Tees Valley Wildlife Recorders Conference proves popular

Tees Valley Wildlife Recorders Conference

The Tees Valley Wildlife Recorders Conference, was a great success. The conference, organised in Partnership with the Environment Records Information Centre North East (ERIC) and the Cleveland Naturalists, was held at Salthome Visitor centre on the 25 April 2015. We were overbooked – 54 people attended, which was a tight squeeze in a room with a maximum capacity of 50!

“The conference is a celebration of the  diverse wildlife of the Tees Valley and an opportunity for people to find out how they can get involved with watching wildlife and recording it” says Katherine Pinnock, of ERIC.

The day kicked off with an introduction from Katherine Pinnock on why recording wildlife is so important for conservation and how ERIC, the Tees Valley Wildlife Trust and the Naturalists groups can help. A breakdown of the technology which was resolved by Sue Antrobus having a back up laptop,  gave  Kate Bartram an opportunity to promote the newly launched East Cleveland Coastal Flower project. This was followed by Joyce Scott who described her adventures as an amateur naturalist. Her photography of the life of rocky shores of the Cleveland Coast delighted the delegates. Keith Bowey made a compelling case for the power of the website Ispotnature and how it can be used to help people identify the wildlife that they see.

Coffee time was a buzz of activity and a valuable opportunity for people to find out what members of other Friends and wildlife groups are doing. Amy Carrick described the results surveys that she has coordinated for the Tees Valley Wildlife Trust on water voles in the Tees Valley. Nests and Nestlings and Predators was the subject of Geoff Myers presentation, Geoff has been monitoring nests across the Tees Valley for many years as part of the Nest Recording Scheme that is coordinated the British Trust for Ornithology (BTO). His patience and commitment to this work has rewarded him with many beautiful experiences and photographs.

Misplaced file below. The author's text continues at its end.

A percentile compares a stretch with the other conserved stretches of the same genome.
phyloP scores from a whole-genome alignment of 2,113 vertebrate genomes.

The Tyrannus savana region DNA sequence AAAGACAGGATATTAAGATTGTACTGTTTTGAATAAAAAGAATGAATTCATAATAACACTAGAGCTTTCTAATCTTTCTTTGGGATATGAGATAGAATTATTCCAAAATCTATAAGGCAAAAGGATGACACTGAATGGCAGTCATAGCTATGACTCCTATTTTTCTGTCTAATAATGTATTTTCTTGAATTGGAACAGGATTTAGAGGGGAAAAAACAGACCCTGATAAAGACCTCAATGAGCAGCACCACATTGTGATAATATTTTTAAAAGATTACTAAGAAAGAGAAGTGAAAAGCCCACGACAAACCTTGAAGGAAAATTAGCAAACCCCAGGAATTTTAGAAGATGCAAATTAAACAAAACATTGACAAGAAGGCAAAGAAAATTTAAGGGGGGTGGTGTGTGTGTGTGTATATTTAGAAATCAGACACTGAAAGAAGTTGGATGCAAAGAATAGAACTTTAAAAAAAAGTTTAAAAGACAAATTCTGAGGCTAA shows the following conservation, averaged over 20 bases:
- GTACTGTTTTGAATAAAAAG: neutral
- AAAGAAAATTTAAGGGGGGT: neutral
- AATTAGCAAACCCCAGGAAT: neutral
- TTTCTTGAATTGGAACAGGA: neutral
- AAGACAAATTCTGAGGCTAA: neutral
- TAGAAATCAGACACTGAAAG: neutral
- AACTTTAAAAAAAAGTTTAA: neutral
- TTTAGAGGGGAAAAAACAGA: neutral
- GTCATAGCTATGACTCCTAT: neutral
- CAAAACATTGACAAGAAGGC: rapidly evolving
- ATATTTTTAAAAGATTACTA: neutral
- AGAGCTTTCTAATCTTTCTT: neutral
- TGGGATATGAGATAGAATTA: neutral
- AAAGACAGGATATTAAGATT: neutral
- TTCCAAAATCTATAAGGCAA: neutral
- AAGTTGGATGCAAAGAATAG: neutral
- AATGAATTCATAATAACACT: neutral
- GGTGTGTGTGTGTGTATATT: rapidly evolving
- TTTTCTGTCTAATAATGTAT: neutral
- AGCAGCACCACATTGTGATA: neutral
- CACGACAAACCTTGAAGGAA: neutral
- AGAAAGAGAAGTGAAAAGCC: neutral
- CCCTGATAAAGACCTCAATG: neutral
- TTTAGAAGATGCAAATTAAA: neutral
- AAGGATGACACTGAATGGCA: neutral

After Lunch Sue Antrobus stressed the value of detailed studies on single species, using cowslips as an example. Ian Bond followed with a thought provoking presentation on mammals in the Trees Valley in terms of what we do know, what we don’t know, what we know we don’t know and what we don’t know if we know… Sarah Barry concluded the conference with an update on the new East Cleveland Bat project and the Wings of the Tees Project.

Feedback forms were very positive and as the conference was so popular it will be held on an annual basis and we are searching for a larger venue for April 2016 so that more people can take part.

Some feedback

…Really enjoyed the day at the recording conference… I thought that all the talks were of a really high standard and the day simply flew by.
Vic Fairbrother, Cleveland Naturalists

…On behalf of me and Elizabeth, I would like to thank you organising and running such an inspiring conference at Saltholme yesterday. It was really good to meet with and be inspired by such knowledgeable speakers.
Alan Liddle, Friends of Stainton and Thornton Green Spaces

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Tees Valley Wildlife Recorders Conference proves popular was last modified: June 10th, 2016 by Sue Antrobus